Olivia Rodrigo’s ‘GUTS’ Review
By Charlotte Stone
Olivia Rodrigo outdoes herself with ‘GUTS’, not only a spiritual sequel to her successful debut ‘SOUR’ but a remarkable reckoning with her rise to stardom and a continuation of her particular brand of teenage angst. Rodrigo is at the perfect age of relatability – at twenty, she is still young enough to be vulnerable with her teenage turmoils but at a stage where her move into adulthood is raw and relatable. She has a lot to work with, and there is almost certainly more maturity to this project than Rodrigo’s previous album; her age bringing a more nuanced reflection on not just her relationships (and the failed ones that ‘SOUR’ was so obsessed with) but career and, most importantly, herself.
This peppy girl rock-pop album does not fail as a successor to ‘SOUR’, but makes its own statement too, something that I didn’t expect. When I approach pop albums (especially from someone with a rapid rise to fame like Rodrigo), I’m usually expecting the same generic formula. Rodrigo’s last album had a lot of soft, crooning relationship woes, akin to the likes of friend and fellow singer-songwriter Conan Gray’s earlier work, with laments like traitor and 1 step forward, 3 steps back being slow and emotional, mourning past loves and relationship troubles. ‘GUTS’ takes those three steps back, and then a huge leap forward – this witty exploration of fame, relationships, girlhood and the self is the pop formula and more, and I couldn’t be happier that it defied my expectations.
The standouts of ‘SOUR’ were to me certainly her louder ‘brutal’ and the ever-popular ‘good 4 u’, and to my immense relief ‘GUTS’ picks up where these songs leave off, giving more of the loud ‘scream and shout’ teenage angst that worked so well the first time. She’s not afraid to grit her teeth and get a bit rougher with her music now. Rodrigo picks up the pace with her more upbeat, grungy, punk-pop style in songs like ‘ballad of a homeschooled girl’, which is grainy, vicious and honest. This, I feel, is where Rodrigo shines, yelling and belting some punk-style pop and letting out some of her classic girlhood angst.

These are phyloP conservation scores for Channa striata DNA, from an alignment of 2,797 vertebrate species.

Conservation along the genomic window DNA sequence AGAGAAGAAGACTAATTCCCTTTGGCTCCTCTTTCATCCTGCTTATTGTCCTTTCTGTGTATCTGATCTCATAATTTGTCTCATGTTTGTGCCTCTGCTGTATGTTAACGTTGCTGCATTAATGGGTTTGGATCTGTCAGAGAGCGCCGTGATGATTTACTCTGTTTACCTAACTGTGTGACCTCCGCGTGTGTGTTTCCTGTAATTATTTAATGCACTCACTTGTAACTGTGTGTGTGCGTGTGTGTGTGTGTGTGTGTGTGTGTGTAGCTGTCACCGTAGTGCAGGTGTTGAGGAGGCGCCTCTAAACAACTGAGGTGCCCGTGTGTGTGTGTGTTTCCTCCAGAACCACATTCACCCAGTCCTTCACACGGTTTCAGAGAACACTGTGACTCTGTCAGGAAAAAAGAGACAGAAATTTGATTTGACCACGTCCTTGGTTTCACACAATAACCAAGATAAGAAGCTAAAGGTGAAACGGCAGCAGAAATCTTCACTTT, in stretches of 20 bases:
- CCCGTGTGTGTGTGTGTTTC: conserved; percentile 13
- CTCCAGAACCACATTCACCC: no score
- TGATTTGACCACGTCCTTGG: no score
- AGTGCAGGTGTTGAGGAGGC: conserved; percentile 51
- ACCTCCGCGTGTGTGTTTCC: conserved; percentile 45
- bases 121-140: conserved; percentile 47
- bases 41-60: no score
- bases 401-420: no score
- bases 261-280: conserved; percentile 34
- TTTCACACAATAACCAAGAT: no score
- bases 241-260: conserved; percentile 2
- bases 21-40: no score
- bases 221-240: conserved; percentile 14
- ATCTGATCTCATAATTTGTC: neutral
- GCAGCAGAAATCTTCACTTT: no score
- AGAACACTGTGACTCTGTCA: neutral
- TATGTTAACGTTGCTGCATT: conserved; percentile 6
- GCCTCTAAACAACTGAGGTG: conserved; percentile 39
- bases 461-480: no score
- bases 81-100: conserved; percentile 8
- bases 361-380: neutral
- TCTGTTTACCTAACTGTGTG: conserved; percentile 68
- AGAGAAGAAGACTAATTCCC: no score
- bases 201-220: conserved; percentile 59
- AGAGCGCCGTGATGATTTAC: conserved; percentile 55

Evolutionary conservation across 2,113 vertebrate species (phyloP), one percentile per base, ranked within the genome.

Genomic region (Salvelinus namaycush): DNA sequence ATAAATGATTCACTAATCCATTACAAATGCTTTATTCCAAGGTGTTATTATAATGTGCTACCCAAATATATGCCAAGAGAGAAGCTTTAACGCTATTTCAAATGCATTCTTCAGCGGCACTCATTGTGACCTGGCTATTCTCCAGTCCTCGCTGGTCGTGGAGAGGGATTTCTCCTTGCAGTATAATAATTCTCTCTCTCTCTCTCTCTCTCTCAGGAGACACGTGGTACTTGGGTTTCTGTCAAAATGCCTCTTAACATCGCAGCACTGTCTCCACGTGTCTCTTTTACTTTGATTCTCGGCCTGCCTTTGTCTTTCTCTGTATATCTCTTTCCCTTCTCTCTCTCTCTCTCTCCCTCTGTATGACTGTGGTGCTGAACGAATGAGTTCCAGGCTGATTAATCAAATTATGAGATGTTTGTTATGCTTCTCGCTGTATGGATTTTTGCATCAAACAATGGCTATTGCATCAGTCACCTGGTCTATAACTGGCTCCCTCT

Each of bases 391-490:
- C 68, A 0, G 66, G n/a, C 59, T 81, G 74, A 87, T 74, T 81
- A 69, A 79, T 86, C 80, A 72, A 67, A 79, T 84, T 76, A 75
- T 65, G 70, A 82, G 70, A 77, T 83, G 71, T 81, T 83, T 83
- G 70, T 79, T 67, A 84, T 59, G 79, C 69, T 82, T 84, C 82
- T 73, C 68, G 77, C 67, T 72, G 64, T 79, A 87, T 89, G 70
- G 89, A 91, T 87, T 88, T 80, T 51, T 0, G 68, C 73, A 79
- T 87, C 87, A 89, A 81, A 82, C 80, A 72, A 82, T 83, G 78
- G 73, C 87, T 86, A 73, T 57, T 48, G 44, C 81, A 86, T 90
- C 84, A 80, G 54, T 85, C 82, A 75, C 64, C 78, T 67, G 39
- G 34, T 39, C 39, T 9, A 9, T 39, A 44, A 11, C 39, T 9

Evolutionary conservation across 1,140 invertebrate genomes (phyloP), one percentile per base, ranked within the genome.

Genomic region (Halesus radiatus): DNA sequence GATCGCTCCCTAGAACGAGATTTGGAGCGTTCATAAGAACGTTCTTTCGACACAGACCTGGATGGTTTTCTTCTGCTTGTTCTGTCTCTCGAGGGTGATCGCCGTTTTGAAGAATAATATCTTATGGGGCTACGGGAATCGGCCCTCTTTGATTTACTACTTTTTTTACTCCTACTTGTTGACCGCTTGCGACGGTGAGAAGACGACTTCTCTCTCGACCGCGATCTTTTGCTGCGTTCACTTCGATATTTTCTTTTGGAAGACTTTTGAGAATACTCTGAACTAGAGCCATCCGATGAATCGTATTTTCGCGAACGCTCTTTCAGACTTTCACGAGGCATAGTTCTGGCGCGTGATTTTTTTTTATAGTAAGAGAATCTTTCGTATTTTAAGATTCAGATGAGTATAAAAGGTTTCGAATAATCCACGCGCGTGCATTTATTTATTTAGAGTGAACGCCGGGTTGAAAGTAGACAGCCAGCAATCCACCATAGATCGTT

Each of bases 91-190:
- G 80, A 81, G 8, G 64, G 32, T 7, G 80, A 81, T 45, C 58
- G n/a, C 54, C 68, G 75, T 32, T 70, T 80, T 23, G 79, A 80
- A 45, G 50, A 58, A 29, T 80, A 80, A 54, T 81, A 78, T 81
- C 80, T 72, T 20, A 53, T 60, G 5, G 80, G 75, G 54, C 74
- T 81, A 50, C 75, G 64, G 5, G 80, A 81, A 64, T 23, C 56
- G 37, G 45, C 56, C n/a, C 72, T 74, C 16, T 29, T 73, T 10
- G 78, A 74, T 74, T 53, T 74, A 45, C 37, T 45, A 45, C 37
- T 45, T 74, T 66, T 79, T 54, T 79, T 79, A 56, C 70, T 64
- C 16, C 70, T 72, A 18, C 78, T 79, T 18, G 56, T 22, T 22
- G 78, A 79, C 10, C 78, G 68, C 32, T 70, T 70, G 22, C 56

That isn’t to say that the gentler songs of this album, like ‘lacy’, ‘logical’ and ‘making the bed’ aren’t a letdown in the slightest. Rodrigo knows that her emotional yearning tends to hit hard – ‘SOUR’ is proof enough of that. Her relationship woes work well here, better than they did in her first album in my opinion. With maturity comes more complex lyricism, a melding of refined wit and snarky sass that makes both her boy-troubles relatable and her laments of fame all the more impactful. Her voice has always been incredibly talented – now, she gives it room to shine in a number of styles, from crooning along with a sorrowful piano to her shimmering, bold pop-rock ballads. All of it has me hooked; the only downside is that ‘GUTS’ is a rollercoaster of emotion that takes you to the floor, bounces you around the room and then takes you down again, a whirlwind that is hard to keep up with. Listening for the first time, I really didn’t know what to expect from each next song – after all, going from ‘bad idea right’ and ‘vampire’ to ‘lacy’ was an emotional hit I hadn’t been prepared to take.
Rodrigo has been in the spotlight since her start on the Disney show ‘Bizaardvark’ and later, ‘High School Musical: The Musical: The Series’. Her 2021 debut was a huge success, shooting her into a world of Grammy wins, top 20s and general stardom. Her sense of exhaustion is real here – at twenty, it looks like she’s entering an era where she can look back on her career so far with a mature, critical eye; her worries about appearing ungrateful or “playing the victim” after getting more than she bargained for in making the bed are raw and honest, especially from a celebrity.
Rodrigo has struck a golden balance between teenage angst and adult yearning, and no doubt as she continues to mature reflections on the glimmering world of celebrities and fame are going to become even more personal and sensitive. I, for one, can’t wait to see where she goes next – with ‘GUTS’ being such a great step up from the incredibly popular success that ‘SOUR’ was, I can only hope that any music in the future is just as exciting (and is sure to be just as popular).